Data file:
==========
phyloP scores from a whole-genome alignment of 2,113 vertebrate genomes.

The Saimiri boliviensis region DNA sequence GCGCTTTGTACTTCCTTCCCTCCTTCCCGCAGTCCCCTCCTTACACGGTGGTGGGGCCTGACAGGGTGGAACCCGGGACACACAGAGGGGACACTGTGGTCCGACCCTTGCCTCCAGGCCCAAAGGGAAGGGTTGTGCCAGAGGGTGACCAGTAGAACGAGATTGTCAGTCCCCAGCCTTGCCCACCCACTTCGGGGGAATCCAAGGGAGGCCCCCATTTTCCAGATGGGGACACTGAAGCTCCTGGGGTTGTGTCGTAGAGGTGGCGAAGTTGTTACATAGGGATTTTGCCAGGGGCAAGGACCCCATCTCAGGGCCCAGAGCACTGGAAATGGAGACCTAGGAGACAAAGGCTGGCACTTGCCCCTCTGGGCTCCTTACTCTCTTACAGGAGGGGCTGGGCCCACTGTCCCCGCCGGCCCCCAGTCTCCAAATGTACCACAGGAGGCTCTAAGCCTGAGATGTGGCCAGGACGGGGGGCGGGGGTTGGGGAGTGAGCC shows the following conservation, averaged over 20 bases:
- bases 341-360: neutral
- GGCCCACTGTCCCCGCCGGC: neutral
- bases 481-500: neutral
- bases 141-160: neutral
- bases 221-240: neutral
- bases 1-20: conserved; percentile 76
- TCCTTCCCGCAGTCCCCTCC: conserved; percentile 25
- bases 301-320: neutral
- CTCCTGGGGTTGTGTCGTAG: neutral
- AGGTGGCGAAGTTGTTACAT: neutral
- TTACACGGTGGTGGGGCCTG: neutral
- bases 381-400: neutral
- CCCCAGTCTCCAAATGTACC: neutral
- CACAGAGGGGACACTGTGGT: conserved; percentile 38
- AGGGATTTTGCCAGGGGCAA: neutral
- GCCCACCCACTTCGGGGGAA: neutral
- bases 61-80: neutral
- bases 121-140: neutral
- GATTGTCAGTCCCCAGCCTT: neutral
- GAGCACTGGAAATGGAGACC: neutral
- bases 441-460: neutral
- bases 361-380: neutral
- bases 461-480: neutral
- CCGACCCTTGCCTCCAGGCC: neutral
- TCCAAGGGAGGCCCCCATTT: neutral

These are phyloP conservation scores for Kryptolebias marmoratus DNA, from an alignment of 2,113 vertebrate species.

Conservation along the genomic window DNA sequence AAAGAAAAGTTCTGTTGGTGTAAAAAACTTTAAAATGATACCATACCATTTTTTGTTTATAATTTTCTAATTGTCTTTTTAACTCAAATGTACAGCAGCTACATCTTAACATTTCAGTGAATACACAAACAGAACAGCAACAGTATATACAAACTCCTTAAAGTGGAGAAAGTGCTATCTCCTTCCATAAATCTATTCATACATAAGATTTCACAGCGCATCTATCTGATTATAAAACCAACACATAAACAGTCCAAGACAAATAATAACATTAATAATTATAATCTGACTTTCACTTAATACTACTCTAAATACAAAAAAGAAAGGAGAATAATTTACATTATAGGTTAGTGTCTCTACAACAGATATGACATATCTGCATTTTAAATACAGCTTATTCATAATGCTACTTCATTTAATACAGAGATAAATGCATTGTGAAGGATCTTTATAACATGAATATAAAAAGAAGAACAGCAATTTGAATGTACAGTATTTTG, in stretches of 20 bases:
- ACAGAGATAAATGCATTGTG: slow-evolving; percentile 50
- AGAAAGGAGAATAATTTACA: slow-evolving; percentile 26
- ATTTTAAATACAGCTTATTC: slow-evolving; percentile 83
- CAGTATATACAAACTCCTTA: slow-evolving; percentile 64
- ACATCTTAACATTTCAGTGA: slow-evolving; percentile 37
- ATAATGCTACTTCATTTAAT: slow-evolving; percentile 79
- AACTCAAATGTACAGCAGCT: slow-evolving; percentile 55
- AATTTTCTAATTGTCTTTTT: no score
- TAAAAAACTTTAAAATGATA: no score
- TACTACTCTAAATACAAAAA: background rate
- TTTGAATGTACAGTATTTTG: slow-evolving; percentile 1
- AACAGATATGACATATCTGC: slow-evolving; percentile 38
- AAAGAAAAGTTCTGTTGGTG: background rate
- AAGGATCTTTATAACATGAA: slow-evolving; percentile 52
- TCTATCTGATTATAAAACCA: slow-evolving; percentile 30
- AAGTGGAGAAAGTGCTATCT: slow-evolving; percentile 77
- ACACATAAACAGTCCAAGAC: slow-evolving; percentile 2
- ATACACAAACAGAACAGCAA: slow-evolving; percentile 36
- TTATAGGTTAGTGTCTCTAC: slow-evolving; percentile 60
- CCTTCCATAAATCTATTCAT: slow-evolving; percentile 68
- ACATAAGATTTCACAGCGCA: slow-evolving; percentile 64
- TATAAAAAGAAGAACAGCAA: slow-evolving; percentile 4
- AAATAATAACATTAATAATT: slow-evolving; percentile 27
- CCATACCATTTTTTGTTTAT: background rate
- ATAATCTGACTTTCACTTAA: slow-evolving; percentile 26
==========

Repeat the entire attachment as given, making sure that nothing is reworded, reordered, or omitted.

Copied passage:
phyloP scores from a whole-genome alignment of 2,113 vertebrate genomes.

The Saimiri boliviensis region DNA sequence GCGCTTTGTACTTCCTTCCCTCCTTCCCGCAGTCCCCTCCTTACACGGTGGTGGGGCCTGACAGGGTGGAACCCGGGACACACAGAGGGGACACTGTGGTCCGACCCTTGCCTCCAGGCCCAAAGGGAAGGGTTGTGCCAGAGGGTGACCAGTAGAACGAGATTGTCAGTCCCCAGCCTTGCCCACCCACTTCGGGGGAATCCAAGGGAGGCCCCCATTTTCCAGATGGGGACACTGAAGCTCCTGGGGTTGTGTCGTAGAGGTGGCGAAGTTGTTACATAGGGATTTTGCCAGGGGCAAGGACCCCATCTCAGGGCCCAGAGCACTGGAAATGGAGACCTAGGAGACAAAGGCTGGCACTTGCCCCTCTGGGCTCCTTACTCTCTTACAGGAGGGGCTGGGCCCACTGTCCCCGCCGGCCCCCAGTCTCCAAATGTACCACAGGAGGCTCTAAGCCTGAGATGTGGCCAGGACGGGGGGCGGGGGTTGGGGAGTGAGCC shows the following conservation, averaged over 20 bases:
- bases 341-360: neutral
- GGCCCACTGTCCCCGCCGGC: neutral
- bases 481-500: neutral
- bases 141-160: neutral
- bases 221-240: neutral
- bases 1-20: conserved; percentile 76
- TCCTTCCCGCAGTCCCCTCC: conserved; percentile 25
- bases 301-320: neutral
- CTCCTGGGGTTGTGTCGTAG: neutral
- AGGTGGCGAAGTTGTTACAT: neutral
- TTACACGGTGGTGGGGCCTG: neutral
- bases 381-400: neutral
- CCCCAGTCTCCAAATGTACC: neutral
- CACAGAGGGGACACTGTGGT: conserved; percentile 38
- AGGGATTTTGCCAGGGGCAA: neutral
- GCCCACCCACTTCGGGGGAA: neutral
- bases 61-80: neutral
- bases 121-140: neutral
- GATTGTCAGTCCCCAGCCTT: neutral
- GAGCACTGGAAATGGAGACC: neutral
- bases 441-460: neutral
- bases 361-380: neutral
- bases 461-480: neutral
- CCGACCCTTGCCTCCAGGCC: neutral
- TCCAAGGGAGGCCCCCATTT: neutral

These are phyloP conservation scores for Kryptolebias marmoratus DNA, from an alignment of 2,113 vertebrate species.

Conservation along the genomic window DNA sequence AAAGAAAAGTTCTGTTGGTGTAAAAAACTTTAAAATGATACCATACCATTTTTTGTTTATAATTTTCTAATTGTCTTTTTAACTCAAATGTACAGCAGCTACATCTTAACATTTCAGTGAATACACAAACAGAACAGCAACAGTATATACAAACTCCTTAAAGTGGAGAAAGTGCTATCTCCTTCCATAAATCTATTCATACATAAGATTTCACAGCGCATCTATCTGATTATAAAACCAACACATAAACAGTCCAAGACAAATAATAACATTAATAATTATAATCTGACTTTCACTTAATACTACTCTAAATACAAAAAAGAAAGGAGAATAATTTACATTATAGGTTAGTGTCTCTACAACAGATATGACATATCTGCATTTTAAATACAGCTTATTCATAATGCTACTTCATTTAATACAGAGATAAATGCATTGTGAAGGATCTTTATAACATGAATATAAAAAGAAGAACAGCAATTTGAATGTACAGTATTTTG, in stretches of 20 bases:
- ACAGAGATAAATGCATTGTG: slow-evolving; percentile 50
- AGAAAGGAGAATAATTTACA: slow-evolving; percentile 26
- ATTTTAAATACAGCTTATTC: slow-evolving; percentile 83
- CAGTATATACAAACTCCTTA: slow-evolving; percentile 64
- ACATCTTAACATTTCAGTGA: slow-evolving; percentile 37
- ATAATGCTACTTCATTTAAT: slow-evolving; percentile 79
- AACTCAAATGTACAGCAGCT: slow-evolving; percentile 55
- AATTTTCTAATTGTCTTTTT: no score
- TAAAAAACTTTAAAATGATA: no score
- TACTACTCTAAATACAAAAA: background rate
- TTTGAATGTACAGTATTTTG: slow-evolving; percentile 1
- AACAGATATGACATATCTGC: slow-evolving; percentile 38
- AAAGAAAAGTTCTGTTGGTG: background rate
- AAGGATCTTTATAACATGAA: slow-evolving; percentile 52
- TCTATCTGATTATAAAACCA: slow-evolving; percentile 30
- AAGTGGAGAAAGTGCTATCT: slow-evolving; percentile 77
- ACACATAAACAGTCCAAGAC: slow-evolving; percentile 2
- ATACACAAACAGAACAGCAA: slow-evolving; percentile 36
- TTATAGGTTAGTGTCTCTAC: slow-evolving; percentile 60
- CCTTCCATAAATCTATTCAT: slow-evolving; percentile 68
- ACATAAGATTTCACAGCGCA: slow-evolving; percentile 64
- TATAAAAAGAAGAACAGCAA: slow-evolving; percentile 4
- AAATAATAACATTAATAATT: slow-evolving; percentile 27
- CCATACCATTTTTTGTTTAT: background rate
- ATAATCTGACTTTCACTTAA: slow-evolving; percentile 26